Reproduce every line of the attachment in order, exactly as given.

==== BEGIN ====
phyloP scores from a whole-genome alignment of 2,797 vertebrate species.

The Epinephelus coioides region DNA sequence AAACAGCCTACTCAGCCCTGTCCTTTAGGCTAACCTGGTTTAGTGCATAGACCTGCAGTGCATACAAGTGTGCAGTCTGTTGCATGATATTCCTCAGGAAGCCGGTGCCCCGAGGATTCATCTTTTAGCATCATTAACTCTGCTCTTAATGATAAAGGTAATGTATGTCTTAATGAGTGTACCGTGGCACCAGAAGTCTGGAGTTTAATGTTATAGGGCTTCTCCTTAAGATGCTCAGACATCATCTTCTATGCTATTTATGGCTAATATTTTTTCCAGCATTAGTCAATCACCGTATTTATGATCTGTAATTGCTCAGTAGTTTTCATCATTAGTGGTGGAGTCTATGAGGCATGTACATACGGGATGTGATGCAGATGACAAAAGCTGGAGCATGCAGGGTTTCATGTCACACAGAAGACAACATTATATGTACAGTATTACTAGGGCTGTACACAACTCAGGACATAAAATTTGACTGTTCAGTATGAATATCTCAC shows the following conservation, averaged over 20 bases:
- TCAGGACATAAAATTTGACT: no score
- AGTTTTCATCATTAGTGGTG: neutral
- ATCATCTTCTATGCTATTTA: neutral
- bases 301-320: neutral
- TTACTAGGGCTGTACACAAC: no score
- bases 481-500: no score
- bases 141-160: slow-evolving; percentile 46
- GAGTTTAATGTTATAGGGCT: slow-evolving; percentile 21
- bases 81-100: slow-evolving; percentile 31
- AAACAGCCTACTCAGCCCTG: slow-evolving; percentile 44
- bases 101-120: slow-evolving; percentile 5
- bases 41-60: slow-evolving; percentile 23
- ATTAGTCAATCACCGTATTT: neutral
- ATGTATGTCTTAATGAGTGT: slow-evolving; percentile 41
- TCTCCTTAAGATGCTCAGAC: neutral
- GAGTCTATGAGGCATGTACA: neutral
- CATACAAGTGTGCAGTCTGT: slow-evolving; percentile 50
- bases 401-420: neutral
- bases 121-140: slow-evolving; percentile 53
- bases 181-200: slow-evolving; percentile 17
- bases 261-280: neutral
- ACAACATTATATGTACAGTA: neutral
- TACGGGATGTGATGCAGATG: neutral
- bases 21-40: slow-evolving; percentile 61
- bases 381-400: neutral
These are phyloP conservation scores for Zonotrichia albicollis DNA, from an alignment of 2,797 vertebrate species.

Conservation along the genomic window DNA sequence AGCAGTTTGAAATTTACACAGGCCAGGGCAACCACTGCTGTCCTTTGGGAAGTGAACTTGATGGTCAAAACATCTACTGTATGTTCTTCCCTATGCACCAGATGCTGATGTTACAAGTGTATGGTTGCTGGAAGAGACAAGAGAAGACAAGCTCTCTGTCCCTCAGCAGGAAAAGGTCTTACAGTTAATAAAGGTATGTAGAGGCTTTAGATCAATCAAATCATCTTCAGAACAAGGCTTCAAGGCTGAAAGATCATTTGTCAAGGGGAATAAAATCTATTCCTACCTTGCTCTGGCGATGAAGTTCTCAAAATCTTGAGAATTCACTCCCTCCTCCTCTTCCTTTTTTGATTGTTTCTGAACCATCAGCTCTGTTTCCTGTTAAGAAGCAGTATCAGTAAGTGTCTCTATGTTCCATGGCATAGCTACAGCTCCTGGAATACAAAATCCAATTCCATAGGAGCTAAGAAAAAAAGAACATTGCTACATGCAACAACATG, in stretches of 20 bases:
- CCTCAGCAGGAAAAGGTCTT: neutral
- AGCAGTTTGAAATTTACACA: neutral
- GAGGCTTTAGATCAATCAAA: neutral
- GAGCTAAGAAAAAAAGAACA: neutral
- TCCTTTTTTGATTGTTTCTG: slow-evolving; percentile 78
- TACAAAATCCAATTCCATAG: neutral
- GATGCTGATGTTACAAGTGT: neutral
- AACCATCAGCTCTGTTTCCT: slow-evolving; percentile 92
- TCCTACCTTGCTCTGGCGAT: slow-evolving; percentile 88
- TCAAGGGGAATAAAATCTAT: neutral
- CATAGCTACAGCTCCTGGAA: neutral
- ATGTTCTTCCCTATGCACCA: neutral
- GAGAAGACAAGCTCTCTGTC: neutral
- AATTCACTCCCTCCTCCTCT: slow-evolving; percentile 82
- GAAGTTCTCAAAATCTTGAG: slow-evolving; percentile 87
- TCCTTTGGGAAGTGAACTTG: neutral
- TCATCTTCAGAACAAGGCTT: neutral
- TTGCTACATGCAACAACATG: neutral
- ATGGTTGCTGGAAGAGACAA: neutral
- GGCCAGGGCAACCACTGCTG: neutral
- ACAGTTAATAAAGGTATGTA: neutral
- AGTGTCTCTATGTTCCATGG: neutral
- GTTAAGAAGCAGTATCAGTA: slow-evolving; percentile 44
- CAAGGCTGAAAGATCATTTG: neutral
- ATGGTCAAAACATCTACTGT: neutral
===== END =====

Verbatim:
phyloP scores from a whole-genome alignment of 2,797 vertebrate species.

The Epinephelus coioides region DNA sequence AAACAGCCTACTCAGCCCTGTCCTTTAGGCTAACCTGGTTTAGTGCATAGACCTGCAGTGCATACAAGTGTGCAGTCTGTTGCATGATATTCCTCAGGAAGCCGGTGCCCCGAGGATTCATCTTTTAGCATCATTAACTCTGCTCTTAATGATAAAGGTAATGTATGTCTTAATGAGTGTACCGTGGCACCAGAAGTCTGGAGTTTAATGTTATAGGGCTTCTCCTTAAGATGCTCAGACATCATCTTCTATGCTATTTATGGCTAATATTTTTTCCAGCATTAGTCAATCACCGTATTTATGATCTGTAATTGCTCAGTAGTTTTCATCATTAGTGGTGGAGTCTATGAGGCATGTACATACGGGATGTGATGCAGATGACAAAAGCTGGAGCATGCAGGGTTTCATGTCACACAGAAGACAACATTATATGTACAGTATTACTAGGGCTGTACACAACTCAGGACATAAAATTTGACTGTTCAGTATGAATATCTCAC shows the following conservation, averaged over 20 bases:
- TCAGGACATAAAATTTGACT: no score
- AGTTTTCATCATTAGTGGTG: neutral
- ATCATCTTCTATGCTATTTA: neutral
- bases 301-320: neutral
- TTACTAGGGCTGTACACAAC: no score
- bases 481-500: no score
- bases 141-160: slow-evolving; percentile 46
- GAGTTTAATGTTATAGGGCT: slow-evolving; percentile 21
- bases 81-100: slow-evolving; percentile 31
- AAACAGCCTACTCAGCCCTG: slow-evolving; percentile 44
- bases 101-120: slow-evolving; percentile 5
- bases 41-60: slow-evolving; percentile 23
- ATTAGTCAATCACCGTATTT: neutral
- ATGTATGTCTTAATGAGTGT: slow-evolving; percentile 41
- TCTCCTTAAGATGCTCAGAC: neutral
- GAGTCTATGAGGCATGTACA: neutral
- CATACAAGTGTGCAGTCTGT: slow-evolving; percentile 50
- bases 401-420: neutral
- bases 121-140: slow-evolving; percentile 53
- bases 181-200: slow-evolving; percentile 17
- bases 261-280: neutral
- ACAACATTATATGTACAGTA: neutral
- TACGGGATGTGATGCAGATG: neutral
- bases 21-40: slow-evolving; percentile 61
- bases 381-400: neutral
These are phyloP conservation scores for Zonotrichia albicollis DNA, from an alignment of 2,797 vertebrate species.

Conservation along the genomic window DNA sequence AGCAGTTTGAAATTTACACAGGCCAGGGCAACCACTGCTGTCCTTTGGGAAGTGAACTTGATGGTCAAAACATCTACTGTATGTTCTTCCCTATGCACCAGATGCTGATGTTACAAGTGTATGGTTGCTGGAAGAGACAAGAGAAGACAAGCTCTCTGTCCCTCAGCAGGAAAAGGTCTTACAGTTAATAAAGGTATGTAGAGGCTTTAGATCAATCAAATCATCTTCAGAACAAGGCTTCAAGGCTGAAAGATCATTTGTCAAGGGGAATAAAATCTATTCCTACCTTGCTCTGGCGATGAAGTTCTCAAAATCTTGAGAATTCACTCCCTCCTCCTCTTCCTTTTTTGATTGTTTCTGAACCATCAGCTCTGTTTCCTGTTAAGAAGCAGTATCAGTAAGTGTCTCTATGTTCCATGGCATAGCTACAGCTCCTGGAATACAAAATCCAATTCCATAGGAGCTAAGAAAAAAAGAACATTGCTACATGCAACAACATG, in stretches of 20 bases:
- CCTCAGCAGGAAAAGGTCTT: neutral
- AGCAGTTTGAAATTTACACA: neutral
- GAGGCTTTAGATCAATCAAA: neutral
- GAGCTAAGAAAAAAAGAACA: neutral
- TCCTTTTTTGATTGTTTCTG: slow-evolving; percentile 78
- TACAAAATCCAATTCCATAG: neutral
- GATGCTGATGTTACAAGTGT: neutral
- AACCATCAGCTCTGTTTCCT: slow-evolving; percentile 92
- TCCTACCTTGCTCTGGCGAT: slow-evolving; percentile 88
- TCAAGGGGAATAAAATCTAT: neutral
- CATAGCTACAGCTCCTGGAA: neutral
- ATGTTCTTCCCTATGCACCA: neutral
- GAGAAGACAAGCTCTCTGTC: neutral
- AATTCACTCCCTCCTCCTCT: slow-evolving; percentile 82
- GAAGTTCTCAAAATCTTGAG: slow-evolving; percentile 87
- TCCTTTGGGAAGTGAACTTG: neutral
- TCATCTTCAGAACAAGGCTT: neutral
- TTGCTACATGCAACAACATG: neutral
- ATGGTTGCTGGAAGAGACAA: neutral
- GGCCAGGGCAACCACTGCTG: neutral
- ACAGTTAATAAAGGTATGTA: neutral
- AGTGTCTCTATGTTCCATGG: neutral
- GTTAAGAAGCAGTATCAGTA: slow-evolving; percentile 44
- CAAGGCTGAAAGATCATTTG: neutral
- ATGGTCAAAACATCTACTGT: neutral